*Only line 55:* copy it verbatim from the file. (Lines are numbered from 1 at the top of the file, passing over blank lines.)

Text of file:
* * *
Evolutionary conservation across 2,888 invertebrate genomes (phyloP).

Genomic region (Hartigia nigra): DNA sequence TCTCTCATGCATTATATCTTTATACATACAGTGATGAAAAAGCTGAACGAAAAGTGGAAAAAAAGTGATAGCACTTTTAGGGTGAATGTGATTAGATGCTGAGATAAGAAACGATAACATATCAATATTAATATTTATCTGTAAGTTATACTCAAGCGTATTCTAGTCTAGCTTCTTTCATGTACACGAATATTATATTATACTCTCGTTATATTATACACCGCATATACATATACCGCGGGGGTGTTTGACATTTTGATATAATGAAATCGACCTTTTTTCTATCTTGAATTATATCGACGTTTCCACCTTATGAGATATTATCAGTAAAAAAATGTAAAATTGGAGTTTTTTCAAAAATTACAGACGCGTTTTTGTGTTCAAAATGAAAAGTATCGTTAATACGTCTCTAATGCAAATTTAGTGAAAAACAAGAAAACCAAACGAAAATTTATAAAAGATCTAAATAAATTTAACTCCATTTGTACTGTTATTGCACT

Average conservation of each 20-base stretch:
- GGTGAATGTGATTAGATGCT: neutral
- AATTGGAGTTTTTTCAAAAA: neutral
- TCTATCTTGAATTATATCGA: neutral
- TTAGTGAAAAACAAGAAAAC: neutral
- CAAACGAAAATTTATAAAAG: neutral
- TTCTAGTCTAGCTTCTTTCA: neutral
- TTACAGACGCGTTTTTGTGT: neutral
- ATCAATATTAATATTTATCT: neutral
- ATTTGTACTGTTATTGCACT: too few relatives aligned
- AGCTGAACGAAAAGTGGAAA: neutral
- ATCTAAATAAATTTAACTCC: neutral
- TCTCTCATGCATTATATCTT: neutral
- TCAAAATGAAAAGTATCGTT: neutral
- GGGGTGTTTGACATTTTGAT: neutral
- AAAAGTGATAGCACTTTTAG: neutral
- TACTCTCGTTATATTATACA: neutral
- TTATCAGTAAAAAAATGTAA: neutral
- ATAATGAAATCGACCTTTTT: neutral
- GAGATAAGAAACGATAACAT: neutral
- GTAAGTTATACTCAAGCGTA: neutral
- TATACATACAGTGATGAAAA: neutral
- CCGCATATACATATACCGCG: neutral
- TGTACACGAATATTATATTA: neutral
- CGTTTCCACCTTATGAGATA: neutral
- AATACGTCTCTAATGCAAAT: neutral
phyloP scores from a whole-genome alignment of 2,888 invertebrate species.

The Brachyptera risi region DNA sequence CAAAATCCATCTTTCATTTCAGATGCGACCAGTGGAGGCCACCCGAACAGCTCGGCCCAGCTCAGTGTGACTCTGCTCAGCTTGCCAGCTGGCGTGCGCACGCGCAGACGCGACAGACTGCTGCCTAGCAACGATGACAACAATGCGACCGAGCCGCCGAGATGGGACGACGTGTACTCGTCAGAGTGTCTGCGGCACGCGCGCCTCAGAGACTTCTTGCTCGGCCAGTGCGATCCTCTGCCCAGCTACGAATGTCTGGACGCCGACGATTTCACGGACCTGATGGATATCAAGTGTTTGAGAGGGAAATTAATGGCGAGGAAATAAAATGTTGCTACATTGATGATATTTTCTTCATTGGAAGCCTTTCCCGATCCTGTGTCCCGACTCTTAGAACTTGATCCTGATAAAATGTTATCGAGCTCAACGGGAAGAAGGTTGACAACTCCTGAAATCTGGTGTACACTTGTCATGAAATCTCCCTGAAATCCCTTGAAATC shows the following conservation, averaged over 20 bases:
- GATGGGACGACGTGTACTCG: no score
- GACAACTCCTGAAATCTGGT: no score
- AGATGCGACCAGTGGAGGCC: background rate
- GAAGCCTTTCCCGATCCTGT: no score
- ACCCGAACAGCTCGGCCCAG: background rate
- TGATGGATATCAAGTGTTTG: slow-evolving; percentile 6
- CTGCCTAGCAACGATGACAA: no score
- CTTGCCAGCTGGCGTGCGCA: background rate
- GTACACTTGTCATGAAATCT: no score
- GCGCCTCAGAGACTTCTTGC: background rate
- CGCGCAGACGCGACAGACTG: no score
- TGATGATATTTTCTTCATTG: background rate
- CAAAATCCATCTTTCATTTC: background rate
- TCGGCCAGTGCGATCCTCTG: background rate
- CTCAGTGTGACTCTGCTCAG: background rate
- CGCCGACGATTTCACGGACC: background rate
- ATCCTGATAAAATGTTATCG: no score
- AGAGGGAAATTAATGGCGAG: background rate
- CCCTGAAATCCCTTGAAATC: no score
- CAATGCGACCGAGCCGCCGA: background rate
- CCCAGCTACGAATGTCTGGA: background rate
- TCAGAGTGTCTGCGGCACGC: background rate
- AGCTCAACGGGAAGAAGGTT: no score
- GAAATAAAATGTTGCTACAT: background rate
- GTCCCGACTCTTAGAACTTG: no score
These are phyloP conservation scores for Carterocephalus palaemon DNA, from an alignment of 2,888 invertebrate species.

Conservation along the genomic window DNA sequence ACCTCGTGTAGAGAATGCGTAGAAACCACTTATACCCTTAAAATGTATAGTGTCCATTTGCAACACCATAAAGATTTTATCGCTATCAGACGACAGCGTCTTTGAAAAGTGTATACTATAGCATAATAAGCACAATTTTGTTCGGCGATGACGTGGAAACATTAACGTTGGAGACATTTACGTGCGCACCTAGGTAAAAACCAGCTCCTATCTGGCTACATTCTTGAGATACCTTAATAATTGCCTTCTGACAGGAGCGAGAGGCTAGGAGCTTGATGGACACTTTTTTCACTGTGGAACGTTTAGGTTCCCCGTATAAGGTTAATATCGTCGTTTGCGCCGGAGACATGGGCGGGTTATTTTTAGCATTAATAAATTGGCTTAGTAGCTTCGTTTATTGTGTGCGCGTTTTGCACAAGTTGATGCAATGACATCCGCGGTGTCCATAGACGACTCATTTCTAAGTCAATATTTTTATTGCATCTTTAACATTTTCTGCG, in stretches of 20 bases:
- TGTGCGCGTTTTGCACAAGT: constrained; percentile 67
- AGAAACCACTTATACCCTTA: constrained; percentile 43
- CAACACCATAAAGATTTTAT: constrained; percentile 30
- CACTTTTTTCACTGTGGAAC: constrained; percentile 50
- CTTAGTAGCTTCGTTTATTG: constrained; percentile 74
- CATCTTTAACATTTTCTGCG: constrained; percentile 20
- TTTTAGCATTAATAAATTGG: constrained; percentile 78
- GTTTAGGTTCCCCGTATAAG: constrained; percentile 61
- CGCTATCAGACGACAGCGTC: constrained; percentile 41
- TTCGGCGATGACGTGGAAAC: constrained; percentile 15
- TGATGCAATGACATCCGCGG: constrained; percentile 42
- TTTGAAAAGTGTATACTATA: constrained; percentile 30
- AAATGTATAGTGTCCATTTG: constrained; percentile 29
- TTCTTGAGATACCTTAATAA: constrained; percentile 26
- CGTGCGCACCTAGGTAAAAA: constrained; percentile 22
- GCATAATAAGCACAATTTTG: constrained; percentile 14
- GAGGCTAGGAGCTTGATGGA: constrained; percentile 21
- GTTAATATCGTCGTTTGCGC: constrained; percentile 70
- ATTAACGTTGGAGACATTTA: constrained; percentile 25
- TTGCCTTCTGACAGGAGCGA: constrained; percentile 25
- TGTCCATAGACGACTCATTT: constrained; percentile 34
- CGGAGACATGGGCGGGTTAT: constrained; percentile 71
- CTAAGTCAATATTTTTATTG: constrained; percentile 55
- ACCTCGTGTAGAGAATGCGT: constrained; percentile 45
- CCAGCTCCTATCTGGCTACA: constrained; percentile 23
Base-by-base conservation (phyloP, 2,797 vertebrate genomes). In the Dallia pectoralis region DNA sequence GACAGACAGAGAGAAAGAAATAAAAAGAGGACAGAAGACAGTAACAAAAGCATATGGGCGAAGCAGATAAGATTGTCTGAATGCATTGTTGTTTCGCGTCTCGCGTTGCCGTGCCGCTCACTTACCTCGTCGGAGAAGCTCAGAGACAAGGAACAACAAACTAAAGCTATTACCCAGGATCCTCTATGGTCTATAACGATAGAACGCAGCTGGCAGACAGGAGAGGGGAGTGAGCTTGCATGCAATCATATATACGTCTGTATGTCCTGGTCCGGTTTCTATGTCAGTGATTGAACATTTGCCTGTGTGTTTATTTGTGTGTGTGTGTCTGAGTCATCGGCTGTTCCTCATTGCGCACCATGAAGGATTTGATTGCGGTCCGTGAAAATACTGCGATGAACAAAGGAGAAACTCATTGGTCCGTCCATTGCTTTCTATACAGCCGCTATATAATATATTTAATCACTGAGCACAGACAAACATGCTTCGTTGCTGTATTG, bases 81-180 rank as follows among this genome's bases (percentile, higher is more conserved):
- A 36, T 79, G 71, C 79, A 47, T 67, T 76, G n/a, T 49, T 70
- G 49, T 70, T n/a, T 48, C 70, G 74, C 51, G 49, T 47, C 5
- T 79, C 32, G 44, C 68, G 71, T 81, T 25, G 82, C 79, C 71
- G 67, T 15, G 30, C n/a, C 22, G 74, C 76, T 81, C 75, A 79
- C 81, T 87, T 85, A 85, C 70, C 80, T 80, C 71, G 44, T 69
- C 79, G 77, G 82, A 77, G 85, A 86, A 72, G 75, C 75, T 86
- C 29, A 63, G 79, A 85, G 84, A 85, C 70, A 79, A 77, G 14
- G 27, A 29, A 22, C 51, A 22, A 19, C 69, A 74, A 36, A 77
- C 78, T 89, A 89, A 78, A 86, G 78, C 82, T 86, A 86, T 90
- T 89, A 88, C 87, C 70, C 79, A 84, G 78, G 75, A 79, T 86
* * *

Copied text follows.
- GTCCCGACTCTTAGAACTTG: no score